Archive for May 24th, 2016

Sex Offenders, Treatment & The Fifth Amendment

posted by Judge_Burke @ 14:30 PM
May 24, 2016

If you don’t regularly read the Sentencing Law & Policy blog, you should.  As an example:

A helpful reader alerted me to two new ruling from the Colorado Supreme Court concerning sex offender supervision and the Fifth Amendment.  Here are links to the opinions and the summary that appears at the start:

People v. Ruch, No. 13SC587, 2016 CO 35 (May 16, 2016) (available here):

This case requires the supreme court to determine whether the trial court properly revoked the defendant’s probation for, among other things, refusing to enroll or participate in sex offender treatment based on his concern that in the course of such treatment, he would have been compelled to incriminate himself in violation of the Fifth Amendment.

The supreme court perceives no Fifth Amendment violation here, where the trial court revoked the defendant’s probation based on his total refusal to attend treatment.  In these circumstances, the defendant’s purported invocation of his Fifth Amendment rights was premature and amounted to a prohibited blanket assertion of the privilege. Accordingly, the court holds that the trial court properly revoked Ruch’s probation based on his refusal to attend treatment.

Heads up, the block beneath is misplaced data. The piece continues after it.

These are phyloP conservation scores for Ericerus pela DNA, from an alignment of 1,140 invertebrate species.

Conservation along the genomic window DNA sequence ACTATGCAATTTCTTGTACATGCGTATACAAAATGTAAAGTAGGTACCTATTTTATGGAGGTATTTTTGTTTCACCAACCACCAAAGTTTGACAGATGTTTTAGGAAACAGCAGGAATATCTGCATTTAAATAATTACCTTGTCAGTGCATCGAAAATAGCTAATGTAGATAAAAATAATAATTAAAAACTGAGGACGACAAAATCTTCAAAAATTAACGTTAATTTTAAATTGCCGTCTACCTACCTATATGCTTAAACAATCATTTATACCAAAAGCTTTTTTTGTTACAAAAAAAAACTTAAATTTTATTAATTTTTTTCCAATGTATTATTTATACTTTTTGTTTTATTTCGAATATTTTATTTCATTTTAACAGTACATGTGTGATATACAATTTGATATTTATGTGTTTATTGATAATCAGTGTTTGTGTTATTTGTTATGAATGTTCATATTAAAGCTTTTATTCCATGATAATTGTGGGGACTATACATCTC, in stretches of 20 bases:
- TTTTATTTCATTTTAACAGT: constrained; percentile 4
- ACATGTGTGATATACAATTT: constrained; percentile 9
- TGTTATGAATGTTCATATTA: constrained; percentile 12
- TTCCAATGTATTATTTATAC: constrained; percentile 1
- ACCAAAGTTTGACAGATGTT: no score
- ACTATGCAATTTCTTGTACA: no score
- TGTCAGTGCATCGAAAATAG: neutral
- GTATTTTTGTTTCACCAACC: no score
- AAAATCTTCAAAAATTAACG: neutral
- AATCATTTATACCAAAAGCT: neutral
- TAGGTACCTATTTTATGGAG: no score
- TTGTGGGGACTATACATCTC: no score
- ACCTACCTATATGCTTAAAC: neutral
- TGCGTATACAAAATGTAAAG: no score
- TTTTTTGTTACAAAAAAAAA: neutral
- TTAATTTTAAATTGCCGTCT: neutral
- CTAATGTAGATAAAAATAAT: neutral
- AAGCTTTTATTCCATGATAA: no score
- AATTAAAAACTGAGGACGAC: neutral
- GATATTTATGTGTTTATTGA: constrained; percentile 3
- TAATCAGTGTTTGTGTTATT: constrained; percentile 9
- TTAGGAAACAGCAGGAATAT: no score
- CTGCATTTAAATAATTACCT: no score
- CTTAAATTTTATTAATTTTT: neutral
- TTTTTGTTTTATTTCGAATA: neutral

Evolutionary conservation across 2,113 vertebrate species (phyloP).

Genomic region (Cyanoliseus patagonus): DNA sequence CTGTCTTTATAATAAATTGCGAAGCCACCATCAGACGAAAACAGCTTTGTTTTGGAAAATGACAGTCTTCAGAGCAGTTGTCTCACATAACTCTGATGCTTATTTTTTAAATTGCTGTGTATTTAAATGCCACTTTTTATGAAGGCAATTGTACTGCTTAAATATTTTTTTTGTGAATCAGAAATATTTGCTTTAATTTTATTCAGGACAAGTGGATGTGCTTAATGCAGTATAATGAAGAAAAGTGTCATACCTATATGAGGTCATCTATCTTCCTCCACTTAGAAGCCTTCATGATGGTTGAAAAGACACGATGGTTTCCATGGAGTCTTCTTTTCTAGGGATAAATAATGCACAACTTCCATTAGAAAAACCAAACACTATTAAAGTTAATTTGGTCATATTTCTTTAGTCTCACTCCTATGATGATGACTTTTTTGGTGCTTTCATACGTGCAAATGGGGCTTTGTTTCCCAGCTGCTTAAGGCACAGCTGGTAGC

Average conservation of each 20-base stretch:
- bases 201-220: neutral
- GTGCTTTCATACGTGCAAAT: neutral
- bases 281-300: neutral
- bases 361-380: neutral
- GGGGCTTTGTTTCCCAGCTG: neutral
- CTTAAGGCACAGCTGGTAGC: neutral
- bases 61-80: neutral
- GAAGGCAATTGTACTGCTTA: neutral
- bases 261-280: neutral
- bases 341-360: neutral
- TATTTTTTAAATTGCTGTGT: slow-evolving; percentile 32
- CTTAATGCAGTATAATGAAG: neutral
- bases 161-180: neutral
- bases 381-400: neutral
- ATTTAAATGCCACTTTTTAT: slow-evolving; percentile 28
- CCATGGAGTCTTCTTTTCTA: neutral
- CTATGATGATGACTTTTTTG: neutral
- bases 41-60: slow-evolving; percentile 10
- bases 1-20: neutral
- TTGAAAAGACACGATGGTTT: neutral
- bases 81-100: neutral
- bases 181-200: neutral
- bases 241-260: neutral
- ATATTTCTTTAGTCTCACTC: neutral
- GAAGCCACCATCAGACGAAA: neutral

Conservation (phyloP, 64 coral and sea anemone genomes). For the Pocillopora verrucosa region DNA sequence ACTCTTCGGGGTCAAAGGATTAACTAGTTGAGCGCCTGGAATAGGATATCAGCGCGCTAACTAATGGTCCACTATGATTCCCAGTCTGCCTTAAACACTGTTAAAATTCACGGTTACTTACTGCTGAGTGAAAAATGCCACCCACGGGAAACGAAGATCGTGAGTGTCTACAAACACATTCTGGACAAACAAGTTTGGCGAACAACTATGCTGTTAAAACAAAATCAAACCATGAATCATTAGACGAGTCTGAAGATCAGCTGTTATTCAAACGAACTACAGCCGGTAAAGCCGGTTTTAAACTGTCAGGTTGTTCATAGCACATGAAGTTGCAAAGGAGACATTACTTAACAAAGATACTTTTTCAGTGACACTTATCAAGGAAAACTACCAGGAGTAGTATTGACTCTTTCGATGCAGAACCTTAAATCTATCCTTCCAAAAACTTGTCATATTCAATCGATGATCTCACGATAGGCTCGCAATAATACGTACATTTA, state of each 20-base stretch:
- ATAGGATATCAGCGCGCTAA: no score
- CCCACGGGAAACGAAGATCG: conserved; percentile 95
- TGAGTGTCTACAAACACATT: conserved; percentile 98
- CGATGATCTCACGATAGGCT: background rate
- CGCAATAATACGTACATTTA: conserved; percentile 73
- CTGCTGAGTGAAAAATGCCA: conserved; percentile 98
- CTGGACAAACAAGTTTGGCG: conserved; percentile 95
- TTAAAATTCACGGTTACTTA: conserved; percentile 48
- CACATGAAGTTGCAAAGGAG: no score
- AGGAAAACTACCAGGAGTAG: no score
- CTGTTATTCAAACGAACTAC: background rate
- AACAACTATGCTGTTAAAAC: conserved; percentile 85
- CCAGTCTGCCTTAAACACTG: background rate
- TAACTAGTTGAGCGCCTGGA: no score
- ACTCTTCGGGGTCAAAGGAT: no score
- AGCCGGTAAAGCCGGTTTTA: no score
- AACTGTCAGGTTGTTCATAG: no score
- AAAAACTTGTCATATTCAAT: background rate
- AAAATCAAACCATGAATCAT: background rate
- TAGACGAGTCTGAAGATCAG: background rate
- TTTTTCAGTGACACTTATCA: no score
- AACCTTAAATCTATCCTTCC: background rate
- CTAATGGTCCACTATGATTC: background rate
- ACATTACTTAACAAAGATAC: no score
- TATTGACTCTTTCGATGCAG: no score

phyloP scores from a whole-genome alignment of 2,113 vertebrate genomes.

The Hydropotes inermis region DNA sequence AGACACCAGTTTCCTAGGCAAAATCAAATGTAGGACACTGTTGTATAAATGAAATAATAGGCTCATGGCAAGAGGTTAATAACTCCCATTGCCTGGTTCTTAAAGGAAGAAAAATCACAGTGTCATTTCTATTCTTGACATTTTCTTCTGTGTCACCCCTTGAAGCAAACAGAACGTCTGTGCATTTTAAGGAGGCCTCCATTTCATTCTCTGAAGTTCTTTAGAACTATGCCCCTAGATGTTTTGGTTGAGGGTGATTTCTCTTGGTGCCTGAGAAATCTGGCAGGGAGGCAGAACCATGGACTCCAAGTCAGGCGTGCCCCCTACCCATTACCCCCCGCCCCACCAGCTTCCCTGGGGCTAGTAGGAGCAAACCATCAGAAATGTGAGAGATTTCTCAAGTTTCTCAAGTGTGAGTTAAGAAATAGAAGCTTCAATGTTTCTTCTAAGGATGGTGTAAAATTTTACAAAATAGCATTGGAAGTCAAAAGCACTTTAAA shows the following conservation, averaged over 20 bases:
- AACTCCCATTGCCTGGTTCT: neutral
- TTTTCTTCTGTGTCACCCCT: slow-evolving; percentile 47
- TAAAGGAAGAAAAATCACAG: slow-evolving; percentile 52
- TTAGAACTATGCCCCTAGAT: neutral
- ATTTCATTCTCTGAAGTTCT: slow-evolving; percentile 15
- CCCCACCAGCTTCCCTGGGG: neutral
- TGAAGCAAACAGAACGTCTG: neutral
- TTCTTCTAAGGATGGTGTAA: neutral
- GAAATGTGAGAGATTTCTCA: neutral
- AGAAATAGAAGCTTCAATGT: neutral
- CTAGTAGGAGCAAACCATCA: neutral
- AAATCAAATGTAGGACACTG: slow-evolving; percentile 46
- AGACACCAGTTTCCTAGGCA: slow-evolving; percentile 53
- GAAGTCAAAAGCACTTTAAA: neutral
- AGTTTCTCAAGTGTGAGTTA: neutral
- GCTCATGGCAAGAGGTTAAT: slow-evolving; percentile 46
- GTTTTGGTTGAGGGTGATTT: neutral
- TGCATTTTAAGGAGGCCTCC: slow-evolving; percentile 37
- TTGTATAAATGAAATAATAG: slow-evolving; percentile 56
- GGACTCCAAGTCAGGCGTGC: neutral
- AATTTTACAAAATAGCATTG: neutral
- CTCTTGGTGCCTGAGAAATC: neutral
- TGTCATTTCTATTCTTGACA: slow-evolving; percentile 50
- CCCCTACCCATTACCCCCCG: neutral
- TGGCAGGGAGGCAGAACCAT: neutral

People v. Roberson, No. 13SA268, 2016 CO 36 (May 16, 2016) (available here):

The supreme court concludes that on the facts presented here, the defendant’s Fifth Amendment privilege against self-incrimination precluded the district court from revoking the defendant’s sex offender intensive supervision probation based on his refusal to answer a polygraph examiner’s question regarding his use or viewing of child pornography while he was on probation.  On the record before the court, however, the court is unable to determine whether the defendant’s privilege against self-incrimination precluded the district court from revoking the defendant’s probation based on his refusal to answer questions concerning any post-trial sexual fantasies involving minors that he might have had within the six months immediately preceding the polygraph examination.  Accordingly, the supreme court makes its rule to show cause absolute and remands this case to the district court with directions that the court conduct further proceedings as more fully set forth in this opinion.

 

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